I bet you would have choosen faster horses….

Variable pole motors would be better then multi gear transmissions that would then need a clutch as well.

They would not need a clutch as the do not idle. Upshfting and dwonshifting does not require a clutch, it ust required the motor to recue its torque input to zero for a moment. That can be done via the electronic motor control. It even works with gas engines, like the race shifter in the BMW S1000R bike.

More moving parts, more bearings to fail, more to maintain, higher weight, higher cost.

Looks like a solution in search of a problem.

Not necessarily higher weight or cost, if multi-speed transmission allows same performance with smaller and cheaper motor.

Multi-speed tarnsmission has benefits, but further development of motor technology could make it obsolete. Time will tell.

Agree – who wants or need the greater complexity for parts to fail.

Here’s a tip design a multi speed in wheel motor ZF – that is the real future and engineering challenge.

Adding extra speeds… sorry that is so yester year engineering approach.

I will never buy an EV with multiple gears. Point.

Hmmm, a few days ago on the Volt forum someone asked how hte Volt would compare to his Mazda 3 hatch in terms of “hot hatch” fun to drive factor. He asked specifically about the loss of his manual transmission. My reply as it relates to “automatics” and the “one speed transmission”: One thing folks have trouble understanding is how the “slow” 0-60 time of cars like the Focus EV, Leaf, and Volt relates in real world driving. I describe it like this. The VAST majority of cars on hte road these days have automatic transmissions so let’s look at their driving characteristics. When you are taking off from a stop you are either headed straight or about to make a turn onto another road. If someone is in front of you, they typically take off slowly and then accelerate (whether in a straight line or after you have rounded the turn). You are behind them and take off slowly as well. Today’s automatics are set to upshift as quickly as possible to achieve the desired EPA mileage figures. So what happens is the car is quickly in second or third gear (maybe even fourth) by the time you want… Read more »

You all may be interested in the discussion of this topic on ES.


One of the participants is an engineer at Zero Motorcycles. He makes the point that the new Honda Accord hybrid has gotten rid of the transmission altogether. It has better EPA mileage than either the comparable Toyota Camry hybrid, or the Toyota Prius V.

Honda says it’s e-CVT, when it in fact isn’t any kind of CVT. Very odd. In reality it’s almost simplest possible form of hybrid transmission (excluding pure series). ICE is either disconnect from final drive with clutch (series mode) or connected with fixed ratio reduction gear (parallel mode). It’s a little wonder that this set up hasn’t been used before.

*sigh*… So many blind BEV purist here that just can’t see the bigger picture. The multi-speed transmission is NOT designed to lower performance or efficiency. For a fact, it is designed to increase efficiency and performance. Single speed transmission has its limitation. With the awesome power of the Model S and its superior battery voltage, it still can’t reach the 170mph or 200 mph top speed where it should be able to with its low Cd and power. Why? B/c it is single speed transmission. Sure, you can argue that you don’t need it. But that is NOT the point of discussion here. The discussion is about the tradeoff. Telsa traded top speed and hwy efficiency with its low end performance. In order to get that awesome 0-60mph times, it geared the darn thing to 9.74:1. So, by the time 43mph rolls around, the motor reached its max torque. By the time 71mph rolls around, it reached max hp. So, if you cruise at 75mph, the efficiency of the electric motor and gearbox in the Tesla would be much worse than if it was operated at a much lower RPM. You can’t get around the magnetic saturation of the electric… Read more »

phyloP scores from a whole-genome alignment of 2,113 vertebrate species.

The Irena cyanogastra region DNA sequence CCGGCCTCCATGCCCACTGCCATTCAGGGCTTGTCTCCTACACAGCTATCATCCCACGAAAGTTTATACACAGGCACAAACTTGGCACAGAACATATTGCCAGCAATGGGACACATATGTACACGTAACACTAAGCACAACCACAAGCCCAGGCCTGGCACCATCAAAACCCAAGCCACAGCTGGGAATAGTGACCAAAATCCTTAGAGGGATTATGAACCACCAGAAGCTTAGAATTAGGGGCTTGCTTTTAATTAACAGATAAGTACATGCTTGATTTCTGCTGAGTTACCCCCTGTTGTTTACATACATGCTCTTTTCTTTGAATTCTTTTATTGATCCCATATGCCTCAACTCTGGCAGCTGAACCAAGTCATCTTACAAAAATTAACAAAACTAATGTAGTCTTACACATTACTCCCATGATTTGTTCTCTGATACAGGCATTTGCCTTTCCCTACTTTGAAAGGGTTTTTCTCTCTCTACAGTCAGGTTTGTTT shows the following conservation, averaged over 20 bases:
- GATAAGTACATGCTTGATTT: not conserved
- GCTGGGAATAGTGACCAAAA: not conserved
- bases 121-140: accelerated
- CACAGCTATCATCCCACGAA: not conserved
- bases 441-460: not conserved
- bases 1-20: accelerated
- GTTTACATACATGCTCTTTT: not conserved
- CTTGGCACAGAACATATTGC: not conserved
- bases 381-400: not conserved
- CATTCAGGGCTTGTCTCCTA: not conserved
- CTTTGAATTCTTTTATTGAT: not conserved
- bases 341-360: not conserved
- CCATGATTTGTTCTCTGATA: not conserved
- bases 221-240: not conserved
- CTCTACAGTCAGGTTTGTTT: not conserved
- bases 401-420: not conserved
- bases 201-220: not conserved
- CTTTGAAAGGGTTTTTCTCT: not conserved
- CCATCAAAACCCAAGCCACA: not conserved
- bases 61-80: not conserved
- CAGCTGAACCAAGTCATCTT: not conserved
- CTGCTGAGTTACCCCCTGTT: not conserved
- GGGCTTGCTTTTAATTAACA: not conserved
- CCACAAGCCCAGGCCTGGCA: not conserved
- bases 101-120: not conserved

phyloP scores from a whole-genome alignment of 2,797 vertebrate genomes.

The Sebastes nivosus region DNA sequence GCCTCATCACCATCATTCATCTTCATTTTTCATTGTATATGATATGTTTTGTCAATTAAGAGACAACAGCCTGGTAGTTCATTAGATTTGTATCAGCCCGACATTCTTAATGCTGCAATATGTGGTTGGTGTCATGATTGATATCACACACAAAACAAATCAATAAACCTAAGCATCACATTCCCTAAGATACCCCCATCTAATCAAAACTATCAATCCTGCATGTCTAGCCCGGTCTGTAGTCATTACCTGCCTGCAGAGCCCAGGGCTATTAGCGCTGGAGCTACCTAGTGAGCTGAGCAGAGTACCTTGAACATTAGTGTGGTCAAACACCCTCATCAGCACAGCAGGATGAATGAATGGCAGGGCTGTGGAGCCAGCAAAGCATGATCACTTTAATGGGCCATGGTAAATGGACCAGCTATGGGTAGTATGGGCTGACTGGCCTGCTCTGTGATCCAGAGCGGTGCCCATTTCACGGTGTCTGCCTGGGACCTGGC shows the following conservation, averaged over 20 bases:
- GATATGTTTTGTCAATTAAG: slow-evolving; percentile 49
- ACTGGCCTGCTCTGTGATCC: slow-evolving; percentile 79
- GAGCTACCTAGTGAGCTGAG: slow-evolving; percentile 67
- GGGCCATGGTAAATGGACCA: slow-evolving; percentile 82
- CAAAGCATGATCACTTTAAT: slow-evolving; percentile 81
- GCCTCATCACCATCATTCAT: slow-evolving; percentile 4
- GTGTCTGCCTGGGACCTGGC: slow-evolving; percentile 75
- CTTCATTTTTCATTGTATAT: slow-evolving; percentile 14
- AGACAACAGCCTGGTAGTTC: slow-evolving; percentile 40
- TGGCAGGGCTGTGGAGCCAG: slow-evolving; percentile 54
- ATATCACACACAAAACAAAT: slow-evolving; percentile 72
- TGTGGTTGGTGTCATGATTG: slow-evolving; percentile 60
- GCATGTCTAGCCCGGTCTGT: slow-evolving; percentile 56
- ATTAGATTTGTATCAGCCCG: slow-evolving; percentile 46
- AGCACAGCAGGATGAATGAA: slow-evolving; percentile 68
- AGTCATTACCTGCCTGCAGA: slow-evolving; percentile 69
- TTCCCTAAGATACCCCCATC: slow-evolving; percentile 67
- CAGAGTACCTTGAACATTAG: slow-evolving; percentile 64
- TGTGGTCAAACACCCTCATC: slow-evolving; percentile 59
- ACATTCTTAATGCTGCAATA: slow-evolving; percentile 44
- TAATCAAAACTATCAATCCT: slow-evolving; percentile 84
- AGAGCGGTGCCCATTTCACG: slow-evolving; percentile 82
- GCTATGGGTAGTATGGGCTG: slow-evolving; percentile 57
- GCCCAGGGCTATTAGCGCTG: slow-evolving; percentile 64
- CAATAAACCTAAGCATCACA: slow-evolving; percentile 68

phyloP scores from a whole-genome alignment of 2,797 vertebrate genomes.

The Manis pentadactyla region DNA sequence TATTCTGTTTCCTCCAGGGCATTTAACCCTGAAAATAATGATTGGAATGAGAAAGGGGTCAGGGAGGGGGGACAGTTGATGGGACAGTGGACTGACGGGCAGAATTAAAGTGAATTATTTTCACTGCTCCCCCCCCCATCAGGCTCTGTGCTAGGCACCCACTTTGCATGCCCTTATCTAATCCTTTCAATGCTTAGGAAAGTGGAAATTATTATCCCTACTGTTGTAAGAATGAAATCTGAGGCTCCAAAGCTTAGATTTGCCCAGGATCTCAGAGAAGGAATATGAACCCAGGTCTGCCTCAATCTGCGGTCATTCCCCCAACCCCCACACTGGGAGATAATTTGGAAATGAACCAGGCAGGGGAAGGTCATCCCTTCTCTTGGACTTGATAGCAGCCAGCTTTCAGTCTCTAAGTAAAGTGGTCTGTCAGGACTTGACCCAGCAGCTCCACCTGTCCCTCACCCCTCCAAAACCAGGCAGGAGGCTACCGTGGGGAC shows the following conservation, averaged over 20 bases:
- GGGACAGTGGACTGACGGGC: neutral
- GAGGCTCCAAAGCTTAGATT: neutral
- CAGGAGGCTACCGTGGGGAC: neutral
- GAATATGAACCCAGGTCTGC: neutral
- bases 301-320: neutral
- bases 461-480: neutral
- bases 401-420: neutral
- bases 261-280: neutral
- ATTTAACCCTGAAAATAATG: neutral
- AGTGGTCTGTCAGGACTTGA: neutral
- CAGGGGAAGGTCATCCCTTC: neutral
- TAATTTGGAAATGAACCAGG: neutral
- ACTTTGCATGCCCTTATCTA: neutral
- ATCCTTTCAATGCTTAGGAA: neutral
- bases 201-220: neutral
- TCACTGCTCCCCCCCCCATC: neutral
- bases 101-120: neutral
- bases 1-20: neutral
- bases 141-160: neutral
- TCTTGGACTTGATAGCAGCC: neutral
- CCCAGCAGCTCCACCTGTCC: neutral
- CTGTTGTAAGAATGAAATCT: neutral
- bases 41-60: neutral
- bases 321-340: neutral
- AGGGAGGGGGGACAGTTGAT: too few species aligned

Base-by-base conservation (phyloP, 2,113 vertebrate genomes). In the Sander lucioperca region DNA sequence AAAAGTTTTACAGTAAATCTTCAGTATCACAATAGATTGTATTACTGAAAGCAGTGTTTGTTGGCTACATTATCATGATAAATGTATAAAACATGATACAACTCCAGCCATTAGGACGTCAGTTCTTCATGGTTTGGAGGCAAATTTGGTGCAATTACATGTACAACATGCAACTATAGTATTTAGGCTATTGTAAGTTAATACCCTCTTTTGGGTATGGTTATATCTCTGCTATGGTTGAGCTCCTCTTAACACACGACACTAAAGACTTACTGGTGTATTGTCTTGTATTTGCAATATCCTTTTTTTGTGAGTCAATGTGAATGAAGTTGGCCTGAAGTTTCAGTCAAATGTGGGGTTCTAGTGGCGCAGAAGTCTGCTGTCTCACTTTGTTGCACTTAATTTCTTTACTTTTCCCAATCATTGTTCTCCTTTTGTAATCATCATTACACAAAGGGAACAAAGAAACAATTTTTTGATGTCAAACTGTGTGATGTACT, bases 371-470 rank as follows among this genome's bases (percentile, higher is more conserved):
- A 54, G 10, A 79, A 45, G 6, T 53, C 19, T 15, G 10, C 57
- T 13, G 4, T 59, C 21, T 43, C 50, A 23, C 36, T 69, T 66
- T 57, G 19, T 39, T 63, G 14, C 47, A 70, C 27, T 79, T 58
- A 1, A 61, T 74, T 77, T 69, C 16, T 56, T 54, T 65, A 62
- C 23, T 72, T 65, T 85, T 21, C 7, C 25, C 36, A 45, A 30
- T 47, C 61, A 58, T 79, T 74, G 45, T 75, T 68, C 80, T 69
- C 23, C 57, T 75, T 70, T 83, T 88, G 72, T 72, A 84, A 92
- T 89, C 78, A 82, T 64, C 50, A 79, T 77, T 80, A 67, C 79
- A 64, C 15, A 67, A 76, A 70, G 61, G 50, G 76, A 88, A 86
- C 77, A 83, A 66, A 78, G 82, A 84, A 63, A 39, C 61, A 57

No one needs 250 km/h top speed on a public road.
If you want to speed, build a dedicated racing car and go on a private track.

Why do we need more top speed than 90mph then?

It is about bragging right. That is where it sells cars in that price range.

Also, efficiency also matters, you can have even higher efficiency when the motor is geared at higher ratio instead of the ultra low ratio which will reduce wear and tears in the gear box.

Higher rpm single speed gearset isn’t necessarily more durable than a lower rpm dual speed gearbox when everything else are the same.

Lots of variability here.

I don’t see anything more than a 2 speed gearbox helping anything other than the smallest electric motor.

A 4 speed gearbox might be necessary/desirable for a drivetrain where it had a gas engine ‘helper’, and the gearbox was more for the engine than the motor.

I have much to say, but I think I’ll hold my tongue..

Teslas in my opinion could have increased reliability and better overall performance with the single reduction by choosing a larger, somewhat heavier, slower motor in the first place. Then there would be no frequency concerns, nor overheating concerns, nor huge efficiency penalty at high speed since there would not really BE a high speed.

Nobody needs to go faster than 25 mph. Nature will sort this all out within the lifetime of today’s kids. Sorry kids, we were “exceptional.”